FACTS: Claimant suffers from agoraphobia (fear of being in open or public places) and advised the MESC that there were limitations on where she would seek or accept employment. She was held ineligible due to her failure to establish unrestricted availability. She had a “comfort zone” of locations she was willing to work in and that zone did not include the Detroit metropolitan area. Furthermore, claimant was qualified to do advertising work but was only seeking work in retail because she wanted to make a career change.

DECISION: Claimant is ineligible for benefits under Section 28(1)(c).

RATIONALE: Claimant was desirous of obtaining employment but restricted her availability for certain types of work which she was qualified to perform and restricted the geographical locations to which she was willing to travel. She only wanted to work in communities that were familiar to her. She did not seek advertising work for which she was qualified and limited her job search to certain Detroit suburbs.

Digest Author: Board of Review (original digest here)
Digest Updated: 7/99

Anulli v Easy Cut Tool Corp – 7.32

Anulli v Easy Cut Tool Corp
Digest no. 7.32

Section 28(1)(c)

Cite as: Anulli v Easy Cut Tool Corp., Macomb Circuit Court, No. 89-3688-AE (November 8, 1990).

Appeal pending: No
Claimant: Ettore Anulli
Employer: Easy Cut Tool Corporation
Docket no.: B87-15460-107554W
Date of decision: November 8, 1990

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CIRCUIT COURT HOLDING: Where claimant spent time answering phones and giving quotes for 20 hours a week for a company in which he had substantial investment, and also was unable to show he was seeking work, he did not establish he was available for full time work.

FACTS: Claimant had a 51 percent ownership interest in the involved employer. It was decided to dissolve the business. Claimant filed for benefits. While collecting benefits claimant spent 20 hours per week at Vance, Inc., another business in which he had a substantial investment.

DECISION: Claimant is ineligible under Section 28(1)(c).

RATIONALE: Court cites Dwyer v UCC, 321 Mich 178 (1948). Claimant spent substantial amount of time at Vance, Inc. while drawing benefits, although he wasn’t paid. He also failed to demonstrate that he was seeking work and therefore was unable to show a genuine attachment to labor market.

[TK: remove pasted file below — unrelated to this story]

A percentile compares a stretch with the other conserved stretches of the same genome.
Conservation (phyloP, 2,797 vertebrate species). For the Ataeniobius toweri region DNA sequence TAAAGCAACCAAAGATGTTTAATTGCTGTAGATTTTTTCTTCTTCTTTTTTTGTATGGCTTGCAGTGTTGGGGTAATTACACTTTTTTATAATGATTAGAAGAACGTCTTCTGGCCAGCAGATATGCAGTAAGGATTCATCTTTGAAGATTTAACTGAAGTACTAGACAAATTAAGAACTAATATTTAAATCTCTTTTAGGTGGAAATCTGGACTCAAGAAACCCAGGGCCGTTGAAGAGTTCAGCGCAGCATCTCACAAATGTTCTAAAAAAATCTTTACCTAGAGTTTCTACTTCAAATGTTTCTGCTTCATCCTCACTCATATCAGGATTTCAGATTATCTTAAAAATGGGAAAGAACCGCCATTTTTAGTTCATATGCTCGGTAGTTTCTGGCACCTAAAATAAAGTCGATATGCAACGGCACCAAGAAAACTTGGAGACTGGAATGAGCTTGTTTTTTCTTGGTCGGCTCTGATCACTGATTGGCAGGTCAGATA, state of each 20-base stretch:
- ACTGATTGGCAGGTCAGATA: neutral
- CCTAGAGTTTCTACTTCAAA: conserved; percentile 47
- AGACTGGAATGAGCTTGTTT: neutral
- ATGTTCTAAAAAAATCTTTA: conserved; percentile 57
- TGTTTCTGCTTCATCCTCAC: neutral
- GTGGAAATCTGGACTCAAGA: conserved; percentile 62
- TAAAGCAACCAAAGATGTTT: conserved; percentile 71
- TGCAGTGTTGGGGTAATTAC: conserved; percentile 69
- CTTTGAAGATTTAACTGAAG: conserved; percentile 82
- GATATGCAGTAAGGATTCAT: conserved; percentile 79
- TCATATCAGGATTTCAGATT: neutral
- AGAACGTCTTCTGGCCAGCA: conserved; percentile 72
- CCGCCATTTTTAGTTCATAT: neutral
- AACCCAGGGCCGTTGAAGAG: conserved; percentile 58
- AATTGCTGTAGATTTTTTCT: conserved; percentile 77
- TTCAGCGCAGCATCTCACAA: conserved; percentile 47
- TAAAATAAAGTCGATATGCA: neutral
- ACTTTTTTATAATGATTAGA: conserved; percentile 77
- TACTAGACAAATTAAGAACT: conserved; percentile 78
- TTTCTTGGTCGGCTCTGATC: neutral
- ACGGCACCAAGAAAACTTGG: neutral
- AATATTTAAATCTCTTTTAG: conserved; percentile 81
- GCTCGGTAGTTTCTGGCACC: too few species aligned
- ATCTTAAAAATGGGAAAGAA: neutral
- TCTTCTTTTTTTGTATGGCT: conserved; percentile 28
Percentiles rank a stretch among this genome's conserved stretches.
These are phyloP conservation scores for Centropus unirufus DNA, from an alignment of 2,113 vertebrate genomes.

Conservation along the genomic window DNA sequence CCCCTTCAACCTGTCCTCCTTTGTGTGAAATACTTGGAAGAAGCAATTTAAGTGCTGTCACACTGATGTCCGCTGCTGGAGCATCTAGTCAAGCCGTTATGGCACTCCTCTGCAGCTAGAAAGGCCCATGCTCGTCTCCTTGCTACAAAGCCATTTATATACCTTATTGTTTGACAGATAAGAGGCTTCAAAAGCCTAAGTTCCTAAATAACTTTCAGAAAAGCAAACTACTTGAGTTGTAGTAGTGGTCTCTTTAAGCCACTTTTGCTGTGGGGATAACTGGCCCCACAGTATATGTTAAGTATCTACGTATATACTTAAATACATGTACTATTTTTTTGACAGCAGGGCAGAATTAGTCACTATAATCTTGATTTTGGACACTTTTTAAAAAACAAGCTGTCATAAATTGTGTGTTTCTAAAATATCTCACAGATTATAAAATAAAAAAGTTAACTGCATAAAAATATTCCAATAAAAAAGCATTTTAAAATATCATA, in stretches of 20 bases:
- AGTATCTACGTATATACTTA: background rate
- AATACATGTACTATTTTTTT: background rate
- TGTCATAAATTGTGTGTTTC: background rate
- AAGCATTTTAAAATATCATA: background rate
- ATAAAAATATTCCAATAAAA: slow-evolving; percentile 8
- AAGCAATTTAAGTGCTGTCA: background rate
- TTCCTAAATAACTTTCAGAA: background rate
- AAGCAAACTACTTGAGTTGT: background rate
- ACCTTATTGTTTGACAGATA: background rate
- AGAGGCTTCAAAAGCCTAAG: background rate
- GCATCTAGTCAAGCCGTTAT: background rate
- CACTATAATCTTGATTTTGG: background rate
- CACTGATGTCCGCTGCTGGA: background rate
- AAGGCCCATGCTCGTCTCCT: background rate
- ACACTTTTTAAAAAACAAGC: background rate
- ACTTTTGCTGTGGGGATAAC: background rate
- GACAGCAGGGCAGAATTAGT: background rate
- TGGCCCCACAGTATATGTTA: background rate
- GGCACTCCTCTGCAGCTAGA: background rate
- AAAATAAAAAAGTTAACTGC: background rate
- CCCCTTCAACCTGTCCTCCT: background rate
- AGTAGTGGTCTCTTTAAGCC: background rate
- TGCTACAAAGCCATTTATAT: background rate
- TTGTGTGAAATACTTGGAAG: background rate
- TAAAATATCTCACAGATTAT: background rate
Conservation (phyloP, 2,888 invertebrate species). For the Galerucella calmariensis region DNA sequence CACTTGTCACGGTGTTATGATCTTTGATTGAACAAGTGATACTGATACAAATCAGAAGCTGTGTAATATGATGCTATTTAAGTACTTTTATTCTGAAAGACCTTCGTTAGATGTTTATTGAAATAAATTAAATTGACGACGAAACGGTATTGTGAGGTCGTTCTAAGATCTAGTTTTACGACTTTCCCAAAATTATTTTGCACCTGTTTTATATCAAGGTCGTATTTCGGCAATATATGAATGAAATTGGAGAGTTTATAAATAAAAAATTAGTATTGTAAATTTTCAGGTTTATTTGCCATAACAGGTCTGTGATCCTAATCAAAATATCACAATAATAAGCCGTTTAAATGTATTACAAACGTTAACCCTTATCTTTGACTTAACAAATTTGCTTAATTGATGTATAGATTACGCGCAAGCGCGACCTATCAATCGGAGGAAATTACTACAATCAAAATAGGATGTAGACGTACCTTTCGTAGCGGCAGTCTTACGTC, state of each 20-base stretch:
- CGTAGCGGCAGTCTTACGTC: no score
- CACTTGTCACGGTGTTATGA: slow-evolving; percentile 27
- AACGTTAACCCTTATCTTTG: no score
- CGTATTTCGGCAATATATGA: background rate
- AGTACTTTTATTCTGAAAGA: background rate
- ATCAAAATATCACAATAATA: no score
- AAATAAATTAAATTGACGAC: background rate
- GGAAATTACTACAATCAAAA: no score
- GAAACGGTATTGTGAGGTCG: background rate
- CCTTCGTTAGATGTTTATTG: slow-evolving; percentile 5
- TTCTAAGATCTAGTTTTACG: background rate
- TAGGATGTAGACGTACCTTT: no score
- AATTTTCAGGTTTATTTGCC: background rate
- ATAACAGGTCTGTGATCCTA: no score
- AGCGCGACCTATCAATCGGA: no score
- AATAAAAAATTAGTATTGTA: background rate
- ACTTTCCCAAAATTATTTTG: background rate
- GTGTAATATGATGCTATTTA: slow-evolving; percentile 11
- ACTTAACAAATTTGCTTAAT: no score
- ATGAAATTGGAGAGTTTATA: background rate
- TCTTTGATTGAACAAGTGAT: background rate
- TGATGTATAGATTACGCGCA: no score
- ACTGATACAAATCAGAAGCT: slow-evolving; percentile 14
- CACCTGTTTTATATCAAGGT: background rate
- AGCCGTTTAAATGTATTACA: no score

Digest Author: Board of Review (original digest here)
Digest Updated: 7/99

Schontala v Engine Power Components – 7.31

Schontala v Engine Power Components
Digest no. 7.31

Section 28(1)(c)

Cite as: Schontala v Engine Power Components, Ottawa Circuit Court, No. 86-8221-AE (October 27, 1987).

Appeal pending: No
Claimant: Timothy Schontala
Employer: Engine Power Components
Docket no.: B85-11974-101743W
Date of decision: October 27, 1987

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CIRCUIT COURT HOLDING: Where claimant asserted he was available for full time work but showed by his actions that, in fact, he was not, he did not meet the availability requirement for eligibility under Section 28(1)(c).

FACTS: After working full time for the employer for over a year, claimant requested reduction to part-time work so he could return to school. Claimant was granted part-time status but shortly thereafter was laid off due to lack of work for part-time employees. Claimant was attending school and placed numerous applications for part-time work. He applied for benefits while still in school when he could not find any part-time work. Claimant asserted that he would accept full-time employment but Referee did not find his testimony credible.

DECISION: Claimant is ineligible for benefits.

RATIONALE: Determination of genuine attachment to the labor market is made by means of a subjective test which looks at the actions of the individual. In this case, claimant quit his full time employment, requested part-time status, enrolled in school nearly full-time, and subsequently applied for part-time work. See test enunciated in Dwyer v UCC, 321 Mich 178, 189 (1948).

Digest Author: Board of Review (original digest here)
Digest Updated: 7/99